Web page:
Nasopharyngeal Radium Irradiation

Li Liu, MD
Last Modified: November 1, 2001

Could you please provide me with any information about a now discredited form of medical "treatment" called nasopharyngeal radium irradiation?  

Li Liu, MD, OncoLink editorial assistant, responds:

Dear J,  
Thank you for your interest and question.

The nasopharyngeal (NP) radium applicator was developed in the 1940s (Otolaryngology - Head & Neck Surgery. 115(5):388-90, 1996 Nov) to treat hearing loss, chronic otitis, and other conditions in children as well as aerotitis media in submariners and aviators in the military (Otolaryngology - Head & Neck Surgery. 115(5):391-4, 1996 Nov). The goal of this approach was to reduce swelling of enlarged lymphoid tissue, which was believed to be a cause of both hearing loss and aerotitis media. Treatment usually included insertion of an applicator with a capsule of radium through each nostril and placement of the radium near the eustachian tube opening for 8-12 minutes. From 1940 through the mid-1960s, it is estimated that between 500, 000 and 2 million persons may have received NP radium treatments.

Based on a cohort study in Maryland of 904 exposed and 2021 unexposed persons during 1943-1960, there was no increased overall cancer risk detected (Journal of the National Cancer Institute. 68(1):3-8, 1982 Jan).

A workshop entitled "Public Health Response to Nasopharyngeal Radium Irradiation" was convened in New Haven, Connecticut in September of 1995 to address issues regarding possible adverse health effects of this former medical treatment (Otolaryngology - Head & Neck Surgery. 115(5):387, 1996 Nov). They encouraged Center of Disease Control and Prevention (CDC) and the U.S. Department of Veterans Affairs (VA) to collaborate on the following public health activities:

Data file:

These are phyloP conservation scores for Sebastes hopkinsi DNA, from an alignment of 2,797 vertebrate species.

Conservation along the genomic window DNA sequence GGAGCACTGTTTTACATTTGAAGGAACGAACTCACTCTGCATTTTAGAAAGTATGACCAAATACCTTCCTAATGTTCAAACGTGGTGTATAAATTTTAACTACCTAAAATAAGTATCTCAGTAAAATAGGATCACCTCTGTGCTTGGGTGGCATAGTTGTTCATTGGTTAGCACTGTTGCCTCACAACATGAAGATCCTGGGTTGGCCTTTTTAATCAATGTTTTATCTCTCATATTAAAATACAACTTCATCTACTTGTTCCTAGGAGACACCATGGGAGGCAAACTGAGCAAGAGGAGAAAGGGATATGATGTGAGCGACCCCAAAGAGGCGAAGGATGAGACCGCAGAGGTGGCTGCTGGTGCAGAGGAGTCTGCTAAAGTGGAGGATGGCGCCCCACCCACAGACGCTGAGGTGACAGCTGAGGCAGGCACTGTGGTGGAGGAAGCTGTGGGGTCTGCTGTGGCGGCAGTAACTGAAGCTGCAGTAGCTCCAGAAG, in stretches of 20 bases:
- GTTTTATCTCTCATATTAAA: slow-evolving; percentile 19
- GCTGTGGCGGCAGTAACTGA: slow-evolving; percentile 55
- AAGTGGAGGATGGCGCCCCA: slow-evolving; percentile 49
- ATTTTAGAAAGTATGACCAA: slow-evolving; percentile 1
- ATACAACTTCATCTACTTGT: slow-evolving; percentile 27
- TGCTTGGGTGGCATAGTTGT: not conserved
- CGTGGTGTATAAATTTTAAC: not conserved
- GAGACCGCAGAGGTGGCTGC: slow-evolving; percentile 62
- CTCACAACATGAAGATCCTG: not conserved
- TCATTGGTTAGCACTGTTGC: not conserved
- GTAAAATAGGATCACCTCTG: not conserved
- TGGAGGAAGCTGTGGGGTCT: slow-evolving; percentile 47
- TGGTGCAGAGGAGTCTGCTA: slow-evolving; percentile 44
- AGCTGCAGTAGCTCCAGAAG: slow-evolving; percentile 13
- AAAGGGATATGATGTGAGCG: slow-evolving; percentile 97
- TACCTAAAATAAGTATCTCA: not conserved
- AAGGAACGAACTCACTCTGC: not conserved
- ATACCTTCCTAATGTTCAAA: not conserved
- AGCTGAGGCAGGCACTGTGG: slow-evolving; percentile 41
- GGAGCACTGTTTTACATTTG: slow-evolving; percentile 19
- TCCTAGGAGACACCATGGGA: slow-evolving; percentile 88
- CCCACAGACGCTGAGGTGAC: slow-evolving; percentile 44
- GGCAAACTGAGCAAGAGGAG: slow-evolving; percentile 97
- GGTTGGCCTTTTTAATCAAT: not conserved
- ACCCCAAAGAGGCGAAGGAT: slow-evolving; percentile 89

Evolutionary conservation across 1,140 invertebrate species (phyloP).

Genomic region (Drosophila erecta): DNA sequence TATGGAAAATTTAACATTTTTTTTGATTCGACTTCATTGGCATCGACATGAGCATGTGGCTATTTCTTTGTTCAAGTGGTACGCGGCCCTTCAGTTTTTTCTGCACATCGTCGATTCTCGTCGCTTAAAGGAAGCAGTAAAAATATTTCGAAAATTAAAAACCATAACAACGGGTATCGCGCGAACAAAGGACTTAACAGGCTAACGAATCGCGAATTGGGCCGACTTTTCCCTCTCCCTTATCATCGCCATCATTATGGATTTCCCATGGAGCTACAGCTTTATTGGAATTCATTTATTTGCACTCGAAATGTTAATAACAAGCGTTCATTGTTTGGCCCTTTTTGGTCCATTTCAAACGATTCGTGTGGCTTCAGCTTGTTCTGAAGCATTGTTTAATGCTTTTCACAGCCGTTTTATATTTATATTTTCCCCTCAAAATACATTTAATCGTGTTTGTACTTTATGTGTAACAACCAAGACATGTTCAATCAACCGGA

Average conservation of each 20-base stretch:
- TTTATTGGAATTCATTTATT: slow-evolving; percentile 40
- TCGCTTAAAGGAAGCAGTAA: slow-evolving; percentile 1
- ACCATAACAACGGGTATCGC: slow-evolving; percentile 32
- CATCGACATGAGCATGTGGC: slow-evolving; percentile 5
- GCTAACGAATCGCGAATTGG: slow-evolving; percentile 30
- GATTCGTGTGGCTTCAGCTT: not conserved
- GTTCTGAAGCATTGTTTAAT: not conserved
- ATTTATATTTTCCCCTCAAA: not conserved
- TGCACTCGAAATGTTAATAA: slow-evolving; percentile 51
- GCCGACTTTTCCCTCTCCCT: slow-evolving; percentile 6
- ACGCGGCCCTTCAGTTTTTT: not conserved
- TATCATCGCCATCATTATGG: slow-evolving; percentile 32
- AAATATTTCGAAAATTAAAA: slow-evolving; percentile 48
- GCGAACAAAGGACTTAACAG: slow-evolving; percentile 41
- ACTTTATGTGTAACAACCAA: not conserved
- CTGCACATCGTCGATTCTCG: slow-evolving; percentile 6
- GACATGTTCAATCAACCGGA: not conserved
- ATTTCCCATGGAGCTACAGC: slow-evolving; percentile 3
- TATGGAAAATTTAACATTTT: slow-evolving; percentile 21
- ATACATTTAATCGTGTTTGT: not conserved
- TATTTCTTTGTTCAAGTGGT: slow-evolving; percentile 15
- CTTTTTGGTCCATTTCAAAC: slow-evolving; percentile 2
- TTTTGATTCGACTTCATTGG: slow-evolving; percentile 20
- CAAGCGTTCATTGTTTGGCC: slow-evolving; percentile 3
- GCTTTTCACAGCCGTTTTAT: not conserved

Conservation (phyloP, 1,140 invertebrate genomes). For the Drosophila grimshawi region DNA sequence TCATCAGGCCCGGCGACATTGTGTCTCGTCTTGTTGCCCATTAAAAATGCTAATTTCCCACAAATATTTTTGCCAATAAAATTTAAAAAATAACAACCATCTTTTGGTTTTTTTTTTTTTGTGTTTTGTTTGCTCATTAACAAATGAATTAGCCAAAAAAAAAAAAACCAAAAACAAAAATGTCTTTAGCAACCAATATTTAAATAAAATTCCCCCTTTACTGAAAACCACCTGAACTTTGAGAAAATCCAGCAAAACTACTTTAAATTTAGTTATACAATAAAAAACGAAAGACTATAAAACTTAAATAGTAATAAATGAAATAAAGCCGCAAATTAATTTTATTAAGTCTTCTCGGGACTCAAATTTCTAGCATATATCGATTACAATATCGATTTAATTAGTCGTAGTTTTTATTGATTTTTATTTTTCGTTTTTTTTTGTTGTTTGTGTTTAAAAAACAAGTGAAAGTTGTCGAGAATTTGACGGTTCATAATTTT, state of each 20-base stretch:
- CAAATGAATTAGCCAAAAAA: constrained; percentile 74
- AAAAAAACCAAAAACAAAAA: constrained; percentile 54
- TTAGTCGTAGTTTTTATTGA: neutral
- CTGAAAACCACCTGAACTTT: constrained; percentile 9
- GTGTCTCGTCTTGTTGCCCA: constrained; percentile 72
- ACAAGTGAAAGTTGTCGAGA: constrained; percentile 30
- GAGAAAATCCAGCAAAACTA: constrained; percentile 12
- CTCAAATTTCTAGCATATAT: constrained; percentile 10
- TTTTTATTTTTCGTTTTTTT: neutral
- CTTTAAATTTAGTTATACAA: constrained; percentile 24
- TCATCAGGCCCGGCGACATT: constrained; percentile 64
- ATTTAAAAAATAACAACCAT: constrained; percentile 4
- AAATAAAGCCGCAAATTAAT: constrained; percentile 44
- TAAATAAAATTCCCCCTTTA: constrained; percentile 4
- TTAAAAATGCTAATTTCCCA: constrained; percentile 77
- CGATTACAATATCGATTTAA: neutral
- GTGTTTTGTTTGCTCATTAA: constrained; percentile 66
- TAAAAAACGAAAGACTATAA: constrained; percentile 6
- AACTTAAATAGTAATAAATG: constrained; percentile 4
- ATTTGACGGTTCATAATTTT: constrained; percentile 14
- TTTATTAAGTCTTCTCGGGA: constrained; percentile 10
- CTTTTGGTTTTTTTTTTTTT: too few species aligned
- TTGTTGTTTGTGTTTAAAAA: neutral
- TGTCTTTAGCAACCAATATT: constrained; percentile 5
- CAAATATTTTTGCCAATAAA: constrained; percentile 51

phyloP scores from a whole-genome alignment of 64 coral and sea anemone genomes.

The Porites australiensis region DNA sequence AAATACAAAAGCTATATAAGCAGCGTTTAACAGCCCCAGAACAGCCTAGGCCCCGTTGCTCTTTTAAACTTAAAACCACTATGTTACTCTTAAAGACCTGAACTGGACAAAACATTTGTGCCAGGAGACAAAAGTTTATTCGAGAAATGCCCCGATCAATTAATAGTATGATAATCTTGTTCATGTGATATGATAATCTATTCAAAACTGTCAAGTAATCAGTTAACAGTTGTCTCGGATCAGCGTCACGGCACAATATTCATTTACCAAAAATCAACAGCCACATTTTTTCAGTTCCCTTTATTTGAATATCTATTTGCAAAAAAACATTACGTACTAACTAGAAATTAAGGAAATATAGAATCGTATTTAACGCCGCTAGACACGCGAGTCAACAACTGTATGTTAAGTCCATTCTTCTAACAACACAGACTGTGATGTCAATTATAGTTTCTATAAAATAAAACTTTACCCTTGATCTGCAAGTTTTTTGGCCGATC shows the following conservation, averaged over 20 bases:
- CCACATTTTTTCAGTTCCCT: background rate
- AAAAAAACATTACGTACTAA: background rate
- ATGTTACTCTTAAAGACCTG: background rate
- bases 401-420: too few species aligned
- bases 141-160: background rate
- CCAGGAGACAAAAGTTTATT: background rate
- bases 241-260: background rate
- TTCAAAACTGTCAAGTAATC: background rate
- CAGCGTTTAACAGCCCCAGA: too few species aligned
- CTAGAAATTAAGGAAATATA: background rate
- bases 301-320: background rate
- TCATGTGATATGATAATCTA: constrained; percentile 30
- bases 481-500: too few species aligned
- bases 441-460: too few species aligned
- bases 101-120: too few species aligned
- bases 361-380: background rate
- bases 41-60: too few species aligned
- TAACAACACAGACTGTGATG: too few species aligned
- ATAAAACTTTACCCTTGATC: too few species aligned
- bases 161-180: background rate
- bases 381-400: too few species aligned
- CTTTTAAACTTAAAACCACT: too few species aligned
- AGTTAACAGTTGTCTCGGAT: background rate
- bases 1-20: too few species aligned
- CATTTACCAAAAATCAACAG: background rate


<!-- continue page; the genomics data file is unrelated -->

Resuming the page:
1. Continue the follow-up studies of existing cohorts.

  2. Veterans who received NP radium treatments should be provided access to the Ionizing Radiation Registry maintained by the VA and to priority medical care at VA medical facilities.

  3. Rather than screening asymptomatic persons, physicians should be educated about how to obtain more complete and accurate histories from patients who received NP radium treatments. Subspecialists should be provided specific information about NP radium exposure.

The CDC encourages physicians to perform thorough head and neck examinations of patients with a history of NP radium treatments. In addition, physicians who provide care for patients aged > or = 35 years with head and neck complaints should ask the patient whether they have a history of NP radium treatments or other head and neck radiation. Persons who recall being treated or believe they were treated with NP radium should inform their physicians of the exposure.


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